Hyperosmolar Hyperglycemic Nonketotic State: Signs and Symptoms
What is hyperosmolar hyperglycemic state (HHS)?
Hyperosmolar hyperglycemic state is a serious medical condition that arises from dangerously high levels of blood glucose. Diabetic patients who have blood sugar levels that is above 33 mmol/L for long periods have a higher risk of having HHS. This metabolic condition usually occurs in patients with type 2 diabetes, although it can also affect those with type 1 diabetes. HHS, which is also referred to as nonketotic hyperosmolar syndrome, is normally caused by an infection or a medical condition, including stroke and myocardial infarction. Hyperosmolar nonketotic syndrome is a diabetes mellitus complication resulting from high levels of blood sugar without reaching the state of diabetic ketoacidosis.
Usually, hyperosmolar hyperglycemic state leads to abnormally high levels of blood sugar (hyperglycemia) and dehydration without causing significant diabetic ketoacidosis. Diabetic ketoacidosis is a serious diabetes complication that occurs when there is not enough insulin for the body to use glucose for fuel. As a result, the body starts to break down fat for energy which leads to a high amount of blood acids known as ketones. Unlike diabetic ketoacidosis, hyperosmolar hyperglycemic nonketotic coma is less common—although it has a higher fatality rate compared to the former. When the HHS affects diabetic people, the level of blood sugar will rise and the body will excrete the excess glucose via urine. Glucose that is excreted through urine will draw fluids with it, which could lead to dehydration if the patient doesn’t drink enough water regularly. If left untreated, it can become severe leading to coma or even death.
Signs and symptoms of hyperglycemic hyperosmolar nonketotic coma
If you have diabetes mellitus, there are possible warning signs and symptoms you can watch out for. The symptoms of hyperosmolar hyperglycemic nonketotic coma usually manifest themselves in diabetic people who are older and have high levels of blood sugar without knowing. Normally, the signs and symptoms of HHS can take days or weeks before they start to show. In case you experience the following signs and symptoms, you should seek medical help:
- Extreme thirst
- Increased urination
- Confusion or drowsiness
- Dry mouth
- Excessive thirst
The best way to avoid symptoms of hyperosmolar nonketotic coma is by checking your levels of blood sugar regularly, and making sure it is under control if it falls outside the normal range. In case your blood sugar level is 22.2 mmol/L or above, you should contact your doctor for medical advice. If it still doesn’t improve even after following your doctor’s advice for treatment, you should seek emergency help immediately. Do not wait until your blood glucose level is very high.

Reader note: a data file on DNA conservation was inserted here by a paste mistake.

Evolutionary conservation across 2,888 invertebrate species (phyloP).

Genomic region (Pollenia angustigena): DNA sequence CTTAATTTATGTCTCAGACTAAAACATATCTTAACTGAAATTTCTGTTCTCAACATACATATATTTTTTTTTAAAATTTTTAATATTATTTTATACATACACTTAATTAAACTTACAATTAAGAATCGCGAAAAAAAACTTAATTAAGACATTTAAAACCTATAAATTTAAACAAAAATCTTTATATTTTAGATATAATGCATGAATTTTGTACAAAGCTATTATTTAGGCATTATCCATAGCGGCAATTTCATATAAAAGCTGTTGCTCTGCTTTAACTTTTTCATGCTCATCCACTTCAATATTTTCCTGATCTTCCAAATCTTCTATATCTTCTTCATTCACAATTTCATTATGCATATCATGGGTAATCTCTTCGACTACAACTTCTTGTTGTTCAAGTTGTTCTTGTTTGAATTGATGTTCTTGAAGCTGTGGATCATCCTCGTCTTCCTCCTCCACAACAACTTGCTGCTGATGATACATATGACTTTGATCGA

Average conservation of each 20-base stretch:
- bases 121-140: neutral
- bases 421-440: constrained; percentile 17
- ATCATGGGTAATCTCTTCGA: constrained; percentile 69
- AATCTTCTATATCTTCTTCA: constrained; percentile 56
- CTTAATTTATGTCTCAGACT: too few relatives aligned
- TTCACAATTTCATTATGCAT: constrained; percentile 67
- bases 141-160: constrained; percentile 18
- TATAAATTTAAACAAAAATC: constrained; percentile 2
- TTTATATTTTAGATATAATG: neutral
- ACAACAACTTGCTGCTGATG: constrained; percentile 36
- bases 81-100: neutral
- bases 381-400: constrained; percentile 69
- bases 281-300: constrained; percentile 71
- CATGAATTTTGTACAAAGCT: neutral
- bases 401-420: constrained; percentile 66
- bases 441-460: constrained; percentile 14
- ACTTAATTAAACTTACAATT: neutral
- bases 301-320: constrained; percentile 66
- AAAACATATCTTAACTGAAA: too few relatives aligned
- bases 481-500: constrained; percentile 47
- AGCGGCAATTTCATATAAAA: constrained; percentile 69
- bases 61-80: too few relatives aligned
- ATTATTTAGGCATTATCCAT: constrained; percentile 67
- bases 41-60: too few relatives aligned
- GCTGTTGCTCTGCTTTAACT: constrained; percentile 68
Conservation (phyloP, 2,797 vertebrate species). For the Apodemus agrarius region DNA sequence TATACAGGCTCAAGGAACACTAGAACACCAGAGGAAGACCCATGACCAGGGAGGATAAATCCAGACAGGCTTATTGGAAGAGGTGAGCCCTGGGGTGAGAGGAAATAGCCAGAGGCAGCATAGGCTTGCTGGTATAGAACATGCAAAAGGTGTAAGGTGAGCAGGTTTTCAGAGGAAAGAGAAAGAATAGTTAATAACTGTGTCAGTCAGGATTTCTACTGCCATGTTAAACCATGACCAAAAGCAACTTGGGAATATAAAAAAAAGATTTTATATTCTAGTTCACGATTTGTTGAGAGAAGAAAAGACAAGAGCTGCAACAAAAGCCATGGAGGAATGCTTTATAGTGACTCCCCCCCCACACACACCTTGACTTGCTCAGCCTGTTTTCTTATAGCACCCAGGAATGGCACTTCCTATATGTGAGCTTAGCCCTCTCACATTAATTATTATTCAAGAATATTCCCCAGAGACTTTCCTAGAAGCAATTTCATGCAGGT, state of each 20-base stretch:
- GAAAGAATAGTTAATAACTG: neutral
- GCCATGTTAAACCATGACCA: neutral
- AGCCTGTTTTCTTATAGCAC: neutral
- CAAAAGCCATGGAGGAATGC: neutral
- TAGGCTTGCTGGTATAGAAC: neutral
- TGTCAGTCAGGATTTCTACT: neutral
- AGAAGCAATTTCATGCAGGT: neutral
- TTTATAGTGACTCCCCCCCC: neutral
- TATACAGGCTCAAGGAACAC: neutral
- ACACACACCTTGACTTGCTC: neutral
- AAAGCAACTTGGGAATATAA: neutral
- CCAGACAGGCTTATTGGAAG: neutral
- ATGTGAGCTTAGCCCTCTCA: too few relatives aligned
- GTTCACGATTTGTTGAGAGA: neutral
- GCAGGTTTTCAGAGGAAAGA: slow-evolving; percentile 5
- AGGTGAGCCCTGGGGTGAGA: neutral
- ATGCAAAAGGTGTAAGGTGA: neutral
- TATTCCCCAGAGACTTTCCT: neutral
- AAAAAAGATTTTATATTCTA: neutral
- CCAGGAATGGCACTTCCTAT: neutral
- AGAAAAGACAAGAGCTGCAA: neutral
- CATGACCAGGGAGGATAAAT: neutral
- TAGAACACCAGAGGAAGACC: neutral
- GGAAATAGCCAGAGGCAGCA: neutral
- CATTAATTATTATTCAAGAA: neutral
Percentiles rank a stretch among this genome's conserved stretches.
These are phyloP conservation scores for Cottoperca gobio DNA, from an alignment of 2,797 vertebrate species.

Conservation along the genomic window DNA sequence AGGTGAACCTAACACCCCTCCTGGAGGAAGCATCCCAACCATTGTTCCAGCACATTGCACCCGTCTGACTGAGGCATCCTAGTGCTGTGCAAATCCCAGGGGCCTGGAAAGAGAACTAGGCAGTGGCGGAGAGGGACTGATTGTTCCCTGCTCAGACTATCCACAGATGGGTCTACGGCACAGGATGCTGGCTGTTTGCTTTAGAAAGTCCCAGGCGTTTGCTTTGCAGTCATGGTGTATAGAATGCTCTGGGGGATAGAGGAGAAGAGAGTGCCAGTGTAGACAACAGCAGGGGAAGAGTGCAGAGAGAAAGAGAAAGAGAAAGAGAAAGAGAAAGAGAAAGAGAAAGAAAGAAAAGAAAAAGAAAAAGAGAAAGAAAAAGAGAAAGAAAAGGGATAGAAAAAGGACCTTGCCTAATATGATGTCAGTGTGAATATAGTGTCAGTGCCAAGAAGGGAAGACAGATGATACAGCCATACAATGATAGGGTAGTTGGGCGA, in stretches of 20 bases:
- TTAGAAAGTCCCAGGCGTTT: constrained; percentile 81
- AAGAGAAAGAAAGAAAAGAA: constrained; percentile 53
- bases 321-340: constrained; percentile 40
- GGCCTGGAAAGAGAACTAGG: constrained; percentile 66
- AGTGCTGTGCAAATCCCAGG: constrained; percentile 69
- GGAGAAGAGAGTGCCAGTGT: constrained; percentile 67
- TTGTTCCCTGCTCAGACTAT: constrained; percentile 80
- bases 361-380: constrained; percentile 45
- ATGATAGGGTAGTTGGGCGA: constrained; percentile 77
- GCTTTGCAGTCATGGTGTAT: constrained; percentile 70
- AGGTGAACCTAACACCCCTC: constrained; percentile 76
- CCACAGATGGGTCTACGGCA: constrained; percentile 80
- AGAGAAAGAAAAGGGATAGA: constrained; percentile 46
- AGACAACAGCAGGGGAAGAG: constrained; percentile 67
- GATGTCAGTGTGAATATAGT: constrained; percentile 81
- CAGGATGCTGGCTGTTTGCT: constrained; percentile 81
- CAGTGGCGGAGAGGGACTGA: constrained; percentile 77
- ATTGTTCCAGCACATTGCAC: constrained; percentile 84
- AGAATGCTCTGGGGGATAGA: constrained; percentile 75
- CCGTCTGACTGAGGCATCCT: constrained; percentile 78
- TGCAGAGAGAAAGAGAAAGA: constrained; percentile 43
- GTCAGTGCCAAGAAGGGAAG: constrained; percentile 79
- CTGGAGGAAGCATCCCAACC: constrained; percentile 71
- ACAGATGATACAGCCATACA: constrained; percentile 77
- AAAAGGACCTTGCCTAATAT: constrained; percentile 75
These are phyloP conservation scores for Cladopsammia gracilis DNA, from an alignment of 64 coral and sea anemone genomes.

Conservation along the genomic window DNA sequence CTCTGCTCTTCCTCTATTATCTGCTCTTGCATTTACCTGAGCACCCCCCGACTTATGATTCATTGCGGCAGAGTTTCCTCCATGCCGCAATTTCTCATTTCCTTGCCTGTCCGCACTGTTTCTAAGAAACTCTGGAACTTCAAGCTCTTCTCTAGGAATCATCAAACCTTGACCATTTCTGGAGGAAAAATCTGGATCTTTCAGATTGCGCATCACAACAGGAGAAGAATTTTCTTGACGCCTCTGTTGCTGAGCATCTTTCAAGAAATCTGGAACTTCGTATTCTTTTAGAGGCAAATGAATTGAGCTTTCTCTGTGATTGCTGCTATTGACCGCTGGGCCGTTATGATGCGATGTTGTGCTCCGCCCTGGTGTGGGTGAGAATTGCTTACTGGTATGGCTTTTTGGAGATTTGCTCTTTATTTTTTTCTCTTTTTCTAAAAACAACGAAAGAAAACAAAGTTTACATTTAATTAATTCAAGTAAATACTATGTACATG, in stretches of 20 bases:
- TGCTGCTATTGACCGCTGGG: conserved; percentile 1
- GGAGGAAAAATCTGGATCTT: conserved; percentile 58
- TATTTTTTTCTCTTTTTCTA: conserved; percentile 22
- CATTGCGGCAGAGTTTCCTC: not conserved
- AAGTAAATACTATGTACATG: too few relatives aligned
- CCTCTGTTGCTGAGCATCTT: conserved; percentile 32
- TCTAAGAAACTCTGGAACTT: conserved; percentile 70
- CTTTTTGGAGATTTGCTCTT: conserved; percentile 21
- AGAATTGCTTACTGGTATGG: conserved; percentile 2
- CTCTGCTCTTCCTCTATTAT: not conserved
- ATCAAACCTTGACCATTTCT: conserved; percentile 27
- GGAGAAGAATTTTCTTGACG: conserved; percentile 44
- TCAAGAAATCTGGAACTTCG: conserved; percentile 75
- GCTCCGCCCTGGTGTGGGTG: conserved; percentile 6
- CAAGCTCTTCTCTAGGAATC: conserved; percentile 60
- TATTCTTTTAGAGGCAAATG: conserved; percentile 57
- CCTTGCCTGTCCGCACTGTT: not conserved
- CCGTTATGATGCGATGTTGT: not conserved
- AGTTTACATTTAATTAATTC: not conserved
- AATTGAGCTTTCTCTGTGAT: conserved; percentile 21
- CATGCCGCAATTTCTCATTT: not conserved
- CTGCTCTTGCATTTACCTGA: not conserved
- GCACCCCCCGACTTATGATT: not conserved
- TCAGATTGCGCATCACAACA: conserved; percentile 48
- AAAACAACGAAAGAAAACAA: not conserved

Causes of HHS
Nonketotic hyperosmolar coma is often caused by certain conditions or illnesses that lead to a rise in blood glucose levels.
These conditions include:
- Heart attack or stroke
- Kidney disease
- Medications such as diuretics
Also, if you do not take your insulin drugs as it is recommended by your health-care provider, it may cause a hyperosmolar hyperglycemic state. Usually, when the level of blood glucose rises, the kidney will try to remove the extra blood sugar through your pee. This process also leads to loss of body fluids. If you do not drink enough water to make up for the lost fluids and you keep eating food that contains high amounts of carbohydrates, your kidneys will be overworked and may not function properly. This increases the risk of having a nonketotic hyperosmolar coma.
Hyperosmolar hyperglycemic nonketotic syndrome treatment
Before treatment can start, your doctor will ask you about your symptoms or other medical conditions you have. They may perform blood and urine tests to check your ketones and blood glucose levels. Your doctor may also look for signs of infection, dehydration, or any other medical conditions that can cause a nonketotic hyperosmolar coma. Once you are diagnosed, your health-care provider may recommend you stay in a hospital so that your condition can be controlled and treated. Your doctor may first need to treat dehydration by giving you IV fluids and electrolytes like potassium. To control your levels of blood sugar, your doctor may give you insulin. Hyperosmolar hyperglycemic state can be prevented if you follow your diabetes treatment program and you regularly check your blood sugar levels.
Disclaimer: Please note that the contents of this community article are strictly for informational purposes and should not be considered as medical advice. This article, and other community articles, are not written or reviewed for medical validity by Canadian Insulin or its staff. All views and opinions expressed by the contributing authors are not endorsed by Canadian Insulin. Always consult a medical professional for medical advice, diagnosis, and treatment.